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Grand Forks, North Dakota, and East Grand Forks, Minnesota, host a network of paved paths along the Red River and Red Lake River that form the border between these two cities.
At just more than 20 miles, the Greenway of Greater Grand Forks, known as the Greenway, includes a 10-mile loop through both cities that enables bikers/hikers to link up to other trails through each city. In addition, bikers can also access the 100-mile paved route of the Rural Bicycle Loop in Grand Forks, North Dakota.
The Greenway trails developed out of a massive project to mitigate damage from disastrous seasonal flooding on the Red River. The network of trails traverses through a 2,200-acre natural open space along the river in both cities. A unique feature of this system of urban trails is the limited trail crossings for vehicles, thus allowing for long stretches of recreational use.
The cities are linked by two bridges over the river that are designated for nonmotorized use only, making for a delightful ride between the states. Access to facilities abounds along the trail. East Grand Forks in Minnesota has four designated trailheads: at River Heights in the Red River State Recreation Area campground, Griggs Park at the south end of downtown East Grand Forks, at Eagle Point on First Street Southeast at the confluence of the Red and Red Lake Rivers, and Crestwood at O’Leary Park on Fourth Street Southeast. The trail can also be accessed from over 10 locations along its route. There are 14 designated parking areas throughout the Greenway, 11 restrooms, and 10 information kiosks.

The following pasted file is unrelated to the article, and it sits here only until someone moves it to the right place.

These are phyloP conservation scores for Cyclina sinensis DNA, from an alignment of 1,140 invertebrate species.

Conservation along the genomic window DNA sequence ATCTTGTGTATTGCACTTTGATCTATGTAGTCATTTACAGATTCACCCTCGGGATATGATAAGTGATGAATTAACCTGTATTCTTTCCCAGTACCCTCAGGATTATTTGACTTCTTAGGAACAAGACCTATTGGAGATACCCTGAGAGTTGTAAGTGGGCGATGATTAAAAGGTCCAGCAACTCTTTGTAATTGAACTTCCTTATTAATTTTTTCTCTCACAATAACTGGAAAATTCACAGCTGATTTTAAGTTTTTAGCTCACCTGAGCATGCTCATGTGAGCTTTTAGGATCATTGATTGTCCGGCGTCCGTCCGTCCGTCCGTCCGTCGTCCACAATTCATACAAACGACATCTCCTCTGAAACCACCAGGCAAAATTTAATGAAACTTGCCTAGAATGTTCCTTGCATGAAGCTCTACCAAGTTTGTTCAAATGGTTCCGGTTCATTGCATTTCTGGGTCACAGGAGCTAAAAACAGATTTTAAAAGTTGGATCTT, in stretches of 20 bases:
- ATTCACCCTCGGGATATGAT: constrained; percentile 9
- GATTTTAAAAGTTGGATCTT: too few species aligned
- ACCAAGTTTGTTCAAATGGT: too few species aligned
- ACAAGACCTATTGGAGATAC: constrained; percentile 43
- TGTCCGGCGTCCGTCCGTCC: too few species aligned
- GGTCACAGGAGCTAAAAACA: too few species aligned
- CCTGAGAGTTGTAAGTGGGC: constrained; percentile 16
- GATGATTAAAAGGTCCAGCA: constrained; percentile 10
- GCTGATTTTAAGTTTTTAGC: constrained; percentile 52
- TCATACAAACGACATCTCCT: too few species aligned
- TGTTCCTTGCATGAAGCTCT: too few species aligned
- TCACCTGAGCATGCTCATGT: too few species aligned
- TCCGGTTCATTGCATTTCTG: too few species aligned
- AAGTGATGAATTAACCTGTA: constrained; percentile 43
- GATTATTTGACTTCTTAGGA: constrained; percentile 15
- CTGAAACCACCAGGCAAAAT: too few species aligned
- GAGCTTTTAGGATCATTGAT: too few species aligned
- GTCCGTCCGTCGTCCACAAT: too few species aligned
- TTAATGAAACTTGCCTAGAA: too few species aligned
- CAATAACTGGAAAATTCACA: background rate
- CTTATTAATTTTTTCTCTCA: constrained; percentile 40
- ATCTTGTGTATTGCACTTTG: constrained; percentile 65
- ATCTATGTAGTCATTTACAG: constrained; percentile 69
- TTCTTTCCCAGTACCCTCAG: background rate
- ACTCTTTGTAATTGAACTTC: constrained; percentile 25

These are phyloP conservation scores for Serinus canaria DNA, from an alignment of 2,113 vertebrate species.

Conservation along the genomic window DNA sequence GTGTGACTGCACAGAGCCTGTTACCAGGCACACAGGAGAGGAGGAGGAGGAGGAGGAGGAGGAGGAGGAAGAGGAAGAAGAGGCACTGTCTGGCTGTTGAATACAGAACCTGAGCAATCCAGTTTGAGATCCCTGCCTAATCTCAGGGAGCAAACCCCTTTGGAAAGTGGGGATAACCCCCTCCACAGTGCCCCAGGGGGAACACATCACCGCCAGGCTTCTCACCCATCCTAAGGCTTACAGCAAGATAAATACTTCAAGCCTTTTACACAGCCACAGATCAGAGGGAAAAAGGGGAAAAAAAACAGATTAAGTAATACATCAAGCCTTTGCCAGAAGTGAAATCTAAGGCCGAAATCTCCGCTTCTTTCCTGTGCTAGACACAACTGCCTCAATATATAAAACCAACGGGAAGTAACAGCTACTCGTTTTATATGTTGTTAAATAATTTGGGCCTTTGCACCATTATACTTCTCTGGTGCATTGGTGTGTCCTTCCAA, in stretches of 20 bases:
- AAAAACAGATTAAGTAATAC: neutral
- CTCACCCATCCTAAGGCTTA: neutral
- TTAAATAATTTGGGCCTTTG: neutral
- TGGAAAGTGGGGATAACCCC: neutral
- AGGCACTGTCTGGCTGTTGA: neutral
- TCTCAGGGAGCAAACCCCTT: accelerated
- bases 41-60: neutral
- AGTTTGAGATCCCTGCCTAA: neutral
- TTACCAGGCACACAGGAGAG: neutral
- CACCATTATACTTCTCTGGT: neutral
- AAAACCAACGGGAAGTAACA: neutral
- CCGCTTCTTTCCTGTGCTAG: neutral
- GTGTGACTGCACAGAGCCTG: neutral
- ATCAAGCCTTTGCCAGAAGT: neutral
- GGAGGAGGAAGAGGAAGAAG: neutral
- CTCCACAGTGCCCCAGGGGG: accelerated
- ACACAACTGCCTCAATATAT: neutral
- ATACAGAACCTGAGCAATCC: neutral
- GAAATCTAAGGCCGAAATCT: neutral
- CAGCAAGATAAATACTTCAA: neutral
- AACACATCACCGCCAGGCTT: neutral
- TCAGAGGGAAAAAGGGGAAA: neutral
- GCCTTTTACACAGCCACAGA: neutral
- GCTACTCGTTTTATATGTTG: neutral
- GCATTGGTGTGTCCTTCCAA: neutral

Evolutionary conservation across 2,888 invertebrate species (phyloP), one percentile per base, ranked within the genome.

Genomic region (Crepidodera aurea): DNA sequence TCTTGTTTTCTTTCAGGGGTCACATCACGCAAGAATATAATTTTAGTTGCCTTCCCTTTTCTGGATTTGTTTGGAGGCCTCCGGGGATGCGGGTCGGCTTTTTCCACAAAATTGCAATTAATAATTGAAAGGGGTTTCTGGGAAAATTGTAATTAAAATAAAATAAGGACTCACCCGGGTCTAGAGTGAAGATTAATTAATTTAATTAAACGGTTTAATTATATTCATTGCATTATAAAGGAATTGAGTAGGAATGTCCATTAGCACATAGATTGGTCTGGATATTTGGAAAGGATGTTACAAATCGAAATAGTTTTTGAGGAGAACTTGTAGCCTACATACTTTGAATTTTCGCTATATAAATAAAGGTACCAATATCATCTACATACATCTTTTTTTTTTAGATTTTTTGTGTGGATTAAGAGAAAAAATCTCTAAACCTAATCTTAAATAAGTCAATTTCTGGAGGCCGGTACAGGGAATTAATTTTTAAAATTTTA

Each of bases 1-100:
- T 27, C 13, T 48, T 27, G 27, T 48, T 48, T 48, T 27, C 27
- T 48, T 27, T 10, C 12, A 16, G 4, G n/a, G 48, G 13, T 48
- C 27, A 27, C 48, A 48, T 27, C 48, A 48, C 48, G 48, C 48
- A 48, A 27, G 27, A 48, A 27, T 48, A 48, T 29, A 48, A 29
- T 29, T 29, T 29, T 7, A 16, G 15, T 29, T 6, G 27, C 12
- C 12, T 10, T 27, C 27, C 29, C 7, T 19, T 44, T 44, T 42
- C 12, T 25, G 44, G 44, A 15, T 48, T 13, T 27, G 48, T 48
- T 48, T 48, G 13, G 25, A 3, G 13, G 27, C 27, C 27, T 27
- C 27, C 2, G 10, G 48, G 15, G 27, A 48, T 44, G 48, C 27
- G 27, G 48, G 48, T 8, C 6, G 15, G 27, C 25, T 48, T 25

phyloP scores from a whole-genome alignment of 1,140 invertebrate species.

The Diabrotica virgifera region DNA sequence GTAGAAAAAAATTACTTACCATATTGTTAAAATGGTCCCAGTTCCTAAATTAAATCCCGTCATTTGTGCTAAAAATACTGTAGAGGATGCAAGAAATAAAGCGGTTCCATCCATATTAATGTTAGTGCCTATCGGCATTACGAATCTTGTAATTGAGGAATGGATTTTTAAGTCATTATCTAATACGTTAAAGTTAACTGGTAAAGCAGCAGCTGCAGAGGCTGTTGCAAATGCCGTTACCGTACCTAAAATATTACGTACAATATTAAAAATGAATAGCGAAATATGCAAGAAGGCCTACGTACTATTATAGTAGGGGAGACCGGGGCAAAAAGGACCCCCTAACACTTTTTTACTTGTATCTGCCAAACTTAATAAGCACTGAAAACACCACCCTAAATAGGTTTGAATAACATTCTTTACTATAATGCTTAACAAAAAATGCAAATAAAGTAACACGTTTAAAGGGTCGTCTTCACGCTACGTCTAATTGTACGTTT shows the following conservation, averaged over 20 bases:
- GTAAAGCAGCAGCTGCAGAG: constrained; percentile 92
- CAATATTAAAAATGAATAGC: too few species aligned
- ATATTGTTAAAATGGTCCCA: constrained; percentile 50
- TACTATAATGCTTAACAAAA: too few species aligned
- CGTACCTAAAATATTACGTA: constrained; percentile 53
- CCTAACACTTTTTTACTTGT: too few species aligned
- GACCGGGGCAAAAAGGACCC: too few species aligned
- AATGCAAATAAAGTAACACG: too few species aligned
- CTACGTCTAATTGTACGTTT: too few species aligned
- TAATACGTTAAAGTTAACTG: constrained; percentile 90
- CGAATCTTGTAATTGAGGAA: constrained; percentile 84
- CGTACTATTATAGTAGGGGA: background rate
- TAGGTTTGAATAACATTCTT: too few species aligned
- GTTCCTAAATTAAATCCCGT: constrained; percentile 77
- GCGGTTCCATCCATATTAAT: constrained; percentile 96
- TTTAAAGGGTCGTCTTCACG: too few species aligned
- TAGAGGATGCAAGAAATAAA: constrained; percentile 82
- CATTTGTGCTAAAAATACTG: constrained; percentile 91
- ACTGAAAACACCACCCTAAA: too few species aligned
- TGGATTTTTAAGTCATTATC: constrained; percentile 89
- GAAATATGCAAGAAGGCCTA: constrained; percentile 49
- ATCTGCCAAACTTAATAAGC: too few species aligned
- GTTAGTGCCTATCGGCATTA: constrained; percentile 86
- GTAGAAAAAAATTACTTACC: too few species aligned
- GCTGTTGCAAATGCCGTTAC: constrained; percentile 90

Other amenities along the trails include playgrounds, picnic areas, campgrounds, golf courses, shore bank fishing sites, and myriad open spaces. Interpretive historic, wildlife, and geology plaques are located throughout the Greenway system. Wildflowers and animals can be seen along the banks of both rivers that run the entire length of the Greenway. The trail also offers an ideal venue for winter activities, including groomed cross-country ski routes.
There are dozens of places to park to access the various segments of the trail.
To reach trailhead parking with restrooms in North Dakota, take I-29 to Exit 130. Head east on Seventh Ave. N.E., and go 0.4 mile. Take the first left onto 11th St. N.E./S. Columbia Road/County Road 17, which becomes CR 81 and then S. Washington St. Go 6.5 miles, and turn right onto 62nd Ave. S.E. In 0.8 mile turn left onto Belmont Road. In 1.6 miles, just before Belmont Court, you will see the trailhead parking on your right.
To reach parking at Lincoln Drive Park in North Dakota, follow the directions above to Belmont Road. Once on Belmont, go 3.3 miles north, and turn right onto Lincoln Drive and enter the park.
To reach parking at Riverside Park in North Dakota, take I-29 to Exit 141. Head east on Gateway Drive/US 2. In 2 miles turn left onto Mill Road, and go 0.5 mile. Turn right onto Red Dot Place, and in 0.2 mile turn left to access the parking lot.